Sustained Outrage

WVDEP rule changes: Water and women’s health

DEP comments sign

 

There was a pretty good crowd — as these things go — at last night’s West Virginia Department of Environmental Protection public hearing on water quality standards. As you can read right here in our story on the hearing, no one spoke in favor of WVDEP’s proposals to make it easier to remove drinking water protections for streams and to allow more cancer-causing chemicals to be discharged into state rivers and streams.

Among those who encouraged the public to attend and speak out against the DEP rule changes were representatives of the West Virginia Rivers Coalition, which submitted these written comments to agency officials.

At the hearing, Rivers Coalition representatives were also passing out copies of a new report called, “We are bodies of water: The Importance of safe drinking water for protecting women’s and children’s health.” The report focuses on explaining the importance of the longstanding state policy of protecting all rivers and streams as sources and potential sources of drinking water — so-called Category A — which is something that the DEP rule changes would make it easier for industry lobbyists to have changed.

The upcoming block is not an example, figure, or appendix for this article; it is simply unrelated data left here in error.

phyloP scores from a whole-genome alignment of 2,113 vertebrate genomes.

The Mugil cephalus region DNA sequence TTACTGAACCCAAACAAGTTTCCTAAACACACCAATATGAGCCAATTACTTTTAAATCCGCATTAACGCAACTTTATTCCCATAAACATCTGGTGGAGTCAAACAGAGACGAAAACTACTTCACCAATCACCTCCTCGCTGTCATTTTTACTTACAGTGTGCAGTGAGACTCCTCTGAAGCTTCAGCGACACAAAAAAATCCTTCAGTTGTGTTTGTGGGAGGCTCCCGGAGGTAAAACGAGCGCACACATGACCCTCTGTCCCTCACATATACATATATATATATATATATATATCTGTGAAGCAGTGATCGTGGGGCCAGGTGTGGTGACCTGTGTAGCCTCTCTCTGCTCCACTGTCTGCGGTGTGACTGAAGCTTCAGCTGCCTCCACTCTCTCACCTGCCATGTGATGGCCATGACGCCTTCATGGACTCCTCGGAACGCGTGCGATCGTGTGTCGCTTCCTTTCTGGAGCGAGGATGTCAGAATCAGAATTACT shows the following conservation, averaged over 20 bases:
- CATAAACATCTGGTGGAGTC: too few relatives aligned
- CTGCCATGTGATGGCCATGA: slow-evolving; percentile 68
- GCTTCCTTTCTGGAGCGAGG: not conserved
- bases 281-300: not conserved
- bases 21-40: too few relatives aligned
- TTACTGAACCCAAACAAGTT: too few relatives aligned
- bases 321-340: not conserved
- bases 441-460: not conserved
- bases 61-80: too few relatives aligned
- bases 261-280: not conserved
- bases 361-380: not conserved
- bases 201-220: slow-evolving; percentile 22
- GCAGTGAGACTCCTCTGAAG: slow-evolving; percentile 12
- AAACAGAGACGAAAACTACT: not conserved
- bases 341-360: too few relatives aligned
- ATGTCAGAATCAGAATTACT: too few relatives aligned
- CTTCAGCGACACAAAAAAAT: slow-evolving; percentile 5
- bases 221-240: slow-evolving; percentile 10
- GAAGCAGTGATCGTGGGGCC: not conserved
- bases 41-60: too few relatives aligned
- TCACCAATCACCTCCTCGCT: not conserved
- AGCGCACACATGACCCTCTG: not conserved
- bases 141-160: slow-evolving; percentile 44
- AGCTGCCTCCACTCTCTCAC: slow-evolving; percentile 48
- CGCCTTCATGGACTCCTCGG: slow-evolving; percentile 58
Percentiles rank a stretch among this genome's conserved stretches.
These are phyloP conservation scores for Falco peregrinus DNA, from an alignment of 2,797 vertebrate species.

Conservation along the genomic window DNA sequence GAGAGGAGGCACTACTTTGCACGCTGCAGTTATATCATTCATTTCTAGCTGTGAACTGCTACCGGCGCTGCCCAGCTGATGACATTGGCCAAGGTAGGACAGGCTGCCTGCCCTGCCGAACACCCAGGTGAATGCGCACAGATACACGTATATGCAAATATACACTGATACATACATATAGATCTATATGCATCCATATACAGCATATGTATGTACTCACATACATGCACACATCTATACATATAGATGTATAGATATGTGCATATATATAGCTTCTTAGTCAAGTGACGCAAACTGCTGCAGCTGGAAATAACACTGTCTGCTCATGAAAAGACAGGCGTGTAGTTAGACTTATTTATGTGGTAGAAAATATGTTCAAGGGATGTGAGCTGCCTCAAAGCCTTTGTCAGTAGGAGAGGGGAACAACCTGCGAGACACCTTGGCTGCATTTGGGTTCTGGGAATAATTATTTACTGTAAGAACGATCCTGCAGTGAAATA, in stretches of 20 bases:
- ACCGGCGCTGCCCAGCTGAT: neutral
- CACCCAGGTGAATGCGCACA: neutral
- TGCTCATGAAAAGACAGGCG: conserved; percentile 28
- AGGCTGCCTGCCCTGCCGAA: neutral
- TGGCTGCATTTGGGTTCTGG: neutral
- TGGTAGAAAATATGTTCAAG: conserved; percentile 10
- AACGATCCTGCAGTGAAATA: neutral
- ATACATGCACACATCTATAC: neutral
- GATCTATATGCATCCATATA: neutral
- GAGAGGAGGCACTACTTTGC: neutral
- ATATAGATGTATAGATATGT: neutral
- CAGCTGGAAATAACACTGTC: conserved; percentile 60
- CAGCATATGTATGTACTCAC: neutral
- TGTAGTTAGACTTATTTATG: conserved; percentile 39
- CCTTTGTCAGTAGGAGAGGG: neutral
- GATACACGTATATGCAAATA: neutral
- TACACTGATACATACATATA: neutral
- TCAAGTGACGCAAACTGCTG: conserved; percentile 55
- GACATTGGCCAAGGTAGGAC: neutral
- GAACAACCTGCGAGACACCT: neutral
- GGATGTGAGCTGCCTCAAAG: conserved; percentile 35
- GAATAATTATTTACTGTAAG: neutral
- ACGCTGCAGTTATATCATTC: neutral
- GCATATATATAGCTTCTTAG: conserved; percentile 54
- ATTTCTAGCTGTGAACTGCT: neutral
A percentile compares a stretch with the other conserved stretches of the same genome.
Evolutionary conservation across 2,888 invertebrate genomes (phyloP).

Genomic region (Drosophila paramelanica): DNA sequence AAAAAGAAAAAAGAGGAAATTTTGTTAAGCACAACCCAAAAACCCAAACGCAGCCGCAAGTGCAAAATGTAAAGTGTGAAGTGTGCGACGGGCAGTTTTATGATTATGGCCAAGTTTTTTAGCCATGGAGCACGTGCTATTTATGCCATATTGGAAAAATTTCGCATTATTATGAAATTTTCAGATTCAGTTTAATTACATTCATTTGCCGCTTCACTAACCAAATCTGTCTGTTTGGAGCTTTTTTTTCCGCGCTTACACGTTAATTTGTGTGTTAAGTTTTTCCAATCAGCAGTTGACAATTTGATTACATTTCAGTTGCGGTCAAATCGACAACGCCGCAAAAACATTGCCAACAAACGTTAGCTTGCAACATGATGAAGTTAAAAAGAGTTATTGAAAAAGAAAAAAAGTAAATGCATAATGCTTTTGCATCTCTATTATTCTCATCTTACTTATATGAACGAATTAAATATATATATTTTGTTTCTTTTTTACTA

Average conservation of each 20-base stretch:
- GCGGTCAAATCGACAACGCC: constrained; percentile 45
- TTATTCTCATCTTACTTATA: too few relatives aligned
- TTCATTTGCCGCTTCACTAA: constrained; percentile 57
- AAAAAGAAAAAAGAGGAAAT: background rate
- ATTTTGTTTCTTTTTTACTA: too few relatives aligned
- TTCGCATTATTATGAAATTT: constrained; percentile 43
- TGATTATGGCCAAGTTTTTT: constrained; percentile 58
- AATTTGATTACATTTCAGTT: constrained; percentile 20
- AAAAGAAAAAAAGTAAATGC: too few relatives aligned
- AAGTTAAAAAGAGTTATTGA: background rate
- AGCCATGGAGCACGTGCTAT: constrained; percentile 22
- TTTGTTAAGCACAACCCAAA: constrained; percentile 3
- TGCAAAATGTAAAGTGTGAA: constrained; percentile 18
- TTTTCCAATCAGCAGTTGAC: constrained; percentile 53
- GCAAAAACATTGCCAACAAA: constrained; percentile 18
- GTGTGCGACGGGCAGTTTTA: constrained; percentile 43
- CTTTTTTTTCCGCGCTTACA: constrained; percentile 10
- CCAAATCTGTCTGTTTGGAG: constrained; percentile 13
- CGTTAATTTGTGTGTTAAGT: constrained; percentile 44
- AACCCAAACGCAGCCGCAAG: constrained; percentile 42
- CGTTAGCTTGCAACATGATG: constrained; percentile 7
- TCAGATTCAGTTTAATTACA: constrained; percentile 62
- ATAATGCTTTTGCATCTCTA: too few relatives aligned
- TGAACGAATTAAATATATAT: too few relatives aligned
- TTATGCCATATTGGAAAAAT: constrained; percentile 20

The report explains:

While some states provide drinking water protections only in defined areas around known water intakes, WVDEP’s Category A policy recognizes that clean drinking water across West Virginia is a precious resource, both for protecting the health of the current population and as a foundation for future economic development.

Category A limits concentrations of a wide range of pollutants, several of which, as outlined above, are hazardous to women’s reproductive health. In  many cases, Category A provides the most protective criteria compared to all other uses. Currently, all West Virginia surface waters must meet these
Category A criteria, in order to ensure that West Virginia’s surface waters can be used for human consumption after conventional treatment.

Removing Category A protections would allow more harmful toxins into our rivers and streams. It is imperative to preserve Category A designation for all waters of the state to protect women’s health, the health of future generations, and the health of those living downstream.

You can read the report here: